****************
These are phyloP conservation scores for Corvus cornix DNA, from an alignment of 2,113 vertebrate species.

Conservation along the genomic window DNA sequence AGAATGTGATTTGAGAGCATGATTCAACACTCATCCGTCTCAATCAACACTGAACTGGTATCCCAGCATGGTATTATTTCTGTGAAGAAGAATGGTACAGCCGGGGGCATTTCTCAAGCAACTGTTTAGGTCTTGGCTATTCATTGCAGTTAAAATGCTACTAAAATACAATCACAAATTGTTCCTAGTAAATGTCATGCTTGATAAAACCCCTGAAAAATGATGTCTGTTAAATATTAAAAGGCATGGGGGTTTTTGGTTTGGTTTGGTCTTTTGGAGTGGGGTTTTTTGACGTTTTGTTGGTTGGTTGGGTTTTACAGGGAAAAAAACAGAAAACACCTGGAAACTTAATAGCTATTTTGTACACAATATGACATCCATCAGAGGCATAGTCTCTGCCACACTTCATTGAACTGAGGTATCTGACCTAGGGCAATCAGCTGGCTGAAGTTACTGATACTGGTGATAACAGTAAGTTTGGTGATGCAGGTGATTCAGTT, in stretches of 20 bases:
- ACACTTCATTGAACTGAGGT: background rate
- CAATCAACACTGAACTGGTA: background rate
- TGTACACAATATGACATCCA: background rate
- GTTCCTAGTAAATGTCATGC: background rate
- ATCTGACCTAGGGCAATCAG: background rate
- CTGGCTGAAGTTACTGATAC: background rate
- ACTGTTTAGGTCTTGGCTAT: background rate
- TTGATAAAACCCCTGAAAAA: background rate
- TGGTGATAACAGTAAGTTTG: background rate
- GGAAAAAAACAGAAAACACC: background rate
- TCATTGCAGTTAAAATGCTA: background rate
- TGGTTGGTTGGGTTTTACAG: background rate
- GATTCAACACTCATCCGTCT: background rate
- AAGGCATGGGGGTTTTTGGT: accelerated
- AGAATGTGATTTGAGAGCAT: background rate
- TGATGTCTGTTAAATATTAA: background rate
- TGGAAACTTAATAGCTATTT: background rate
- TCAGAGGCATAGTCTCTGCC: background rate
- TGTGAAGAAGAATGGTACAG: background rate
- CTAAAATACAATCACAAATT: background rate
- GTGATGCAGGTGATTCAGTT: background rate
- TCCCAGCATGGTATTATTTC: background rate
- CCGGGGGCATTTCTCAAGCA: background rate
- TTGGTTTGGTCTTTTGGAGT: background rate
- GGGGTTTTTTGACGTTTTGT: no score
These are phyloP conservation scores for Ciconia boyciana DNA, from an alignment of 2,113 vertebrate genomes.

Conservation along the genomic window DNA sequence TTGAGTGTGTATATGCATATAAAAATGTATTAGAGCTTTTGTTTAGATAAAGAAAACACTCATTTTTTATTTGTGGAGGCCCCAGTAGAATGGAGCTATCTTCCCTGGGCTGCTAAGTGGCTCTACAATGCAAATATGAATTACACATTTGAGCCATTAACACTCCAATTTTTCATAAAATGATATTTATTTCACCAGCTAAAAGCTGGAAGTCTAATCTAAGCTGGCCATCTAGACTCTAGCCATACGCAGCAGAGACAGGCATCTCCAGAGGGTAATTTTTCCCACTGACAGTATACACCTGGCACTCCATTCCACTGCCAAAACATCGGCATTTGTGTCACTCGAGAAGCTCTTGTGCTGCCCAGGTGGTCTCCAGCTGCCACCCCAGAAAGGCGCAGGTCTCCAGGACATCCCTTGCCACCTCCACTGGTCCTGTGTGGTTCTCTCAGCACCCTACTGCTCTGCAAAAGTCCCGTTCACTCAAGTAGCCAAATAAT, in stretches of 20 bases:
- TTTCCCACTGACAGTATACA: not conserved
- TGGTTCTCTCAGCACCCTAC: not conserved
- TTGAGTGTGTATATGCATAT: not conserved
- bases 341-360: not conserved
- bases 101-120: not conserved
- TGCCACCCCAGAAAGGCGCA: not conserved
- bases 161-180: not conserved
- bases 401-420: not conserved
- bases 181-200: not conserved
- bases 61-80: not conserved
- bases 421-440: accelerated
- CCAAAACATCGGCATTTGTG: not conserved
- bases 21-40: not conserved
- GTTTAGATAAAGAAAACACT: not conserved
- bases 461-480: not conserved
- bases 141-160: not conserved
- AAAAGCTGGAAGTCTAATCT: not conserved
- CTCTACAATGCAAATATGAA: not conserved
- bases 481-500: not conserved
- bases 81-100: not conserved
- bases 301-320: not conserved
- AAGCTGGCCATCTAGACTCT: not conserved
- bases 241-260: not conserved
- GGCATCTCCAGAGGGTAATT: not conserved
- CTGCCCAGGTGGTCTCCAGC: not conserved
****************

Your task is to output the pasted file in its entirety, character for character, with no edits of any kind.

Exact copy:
These are phyloP conservation scores for Corvus cornix DNA, from an alignment of 2,113 vertebrate species.

Conservation along the genomic window DNA sequence AGAATGTGATTTGAGAGCATGATTCAACACTCATCCGTCTCAATCAACACTGAACTGGTATCCCAGCATGGTATTATTTCTGTGAAGAAGAATGGTACAGCCGGGGGCATTTCTCAAGCAACTGTTTAGGTCTTGGCTATTCATTGCAGTTAAAATGCTACTAAAATACAATCACAAATTGTTCCTAGTAAATGTCATGCTTGATAAAACCCCTGAAAAATGATGTCTGTTAAATATTAAAAGGCATGGGGGTTTTTGGTTTGGTTTGGTCTTTTGGAGTGGGGTTTTTTGACGTTTTGTTGGTTGGTTGGGTTTTACAGGGAAAAAAACAGAAAACACCTGGAAACTTAATAGCTATTTTGTACACAATATGACATCCATCAGAGGCATAGTCTCTGCCACACTTCATTGAACTGAGGTATCTGACCTAGGGCAATCAGCTGGCTGAAGTTACTGATACTGGTGATAACAGTAAGTTTGGTGATGCAGGTGATTCAGTT, in stretches of 20 bases:
- ACACTTCATTGAACTGAGGT: background rate
- CAATCAACACTGAACTGGTA: background rate
- TGTACACAATATGACATCCA: background rate
- GTTCCTAGTAAATGTCATGC: background rate
- ATCTGACCTAGGGCAATCAG: background rate
- CTGGCTGAAGTTACTGATAC: background rate
- ACTGTTTAGGTCTTGGCTAT: background rate
- TTGATAAAACCCCTGAAAAA: background rate
- TGGTGATAACAGTAAGTTTG: background rate
- GGAAAAAAACAGAAAACACC: background rate
- TCATTGCAGTTAAAATGCTA: background rate
- TGGTTGGTTGGGTTTTACAG: background rate
- GATTCAACACTCATCCGTCT: background rate
- AAGGCATGGGGGTTTTTGGT: accelerated
- AGAATGTGATTTGAGAGCAT: background rate
- TGATGTCTGTTAAATATTAA: background rate
- TGGAAACTTAATAGCTATTT: background rate
- TCAGAGGCATAGTCTCTGCC: background rate
- TGTGAAGAAGAATGGTACAG: background rate
- CTAAAATACAATCACAAATT: background rate
- GTGATGCAGGTGATTCAGTT: background rate
- TCCCAGCATGGTATTATTTC: background rate
- CCGGGGGCATTTCTCAAGCA: background rate
- TTGGTTTGGTCTTTTGGAGT: background rate
- GGGGTTTTTTGACGTTTTGT: no score
These are phyloP conservation scores for Ciconia boyciana DNA, from an alignment of 2,113 vertebrate genomes.

Conservation along the genomic window DNA sequence TTGAGTGTGTATATGCATATAAAAATGTATTAGAGCTTTTGTTTAGATAAAGAAAACACTCATTTTTTATTTGTGGAGGCCCCAGTAGAATGGAGCTATCTTCCCTGGGCTGCTAAGTGGCTCTACAATGCAAATATGAATTACACATTTGAGCCATTAACACTCCAATTTTTCATAAAATGATATTTATTTCACCAGCTAAAAGCTGGAAGTCTAATCTAAGCTGGCCATCTAGACTCTAGCCATACGCAGCAGAGACAGGCATCTCCAGAGGGTAATTTTTCCCACTGACAGTATACACCTGGCACTCCATTCCACTGCCAAAACATCGGCATTTGTGTCACTCGAGAAGCTCTTGTGCTGCCCAGGTGGTCTCCAGCTGCCACCCCAGAAAGGCGCAGGTCTCCAGGACATCCCTTGCCACCTCCACTGGTCCTGTGTGGTTCTCTCAGCACCCTACTGCTCTGCAAAAGTCCCGTTCACTCAAGTAGCCAAATAAT, in stretches of 20 bases:
- TTTCCCACTGACAGTATACA: not conserved
- TGGTTCTCTCAGCACCCTAC: not conserved
- TTGAGTGTGTATATGCATAT: not conserved
- bases 341-360: not conserved
- bases 101-120: not conserved
- TGCCACCCCAGAAAGGCGCA: not conserved
- bases 161-180: not conserved
- bases 401-420: not conserved
- bases 181-200: not conserved
- bases 61-80: not conserved
- bases 421-440: accelerated
- CCAAAACATCGGCATTTGTG: not conserved
- bases 21-40: not conserved
- GTTTAGATAAAGAAAACACT: not conserved
- bases 461-480: not conserved
- bases 141-160: not conserved
- AAAAGCTGGAAGTCTAATCT: not conserved
- CTCTACAATGCAAATATGAA: not conserved
- bases 481-500: not conserved
- bases 81-100: not conserved
- bases 301-320: not conserved
- AAGCTGGCCATCTAGACTCT: not conserved
- bases 241-260: not conserved
- GGCATCTCCAGAGGGTAATT: not conserved
- CTGCCCAGGTGGTCTCCAGC: not conserved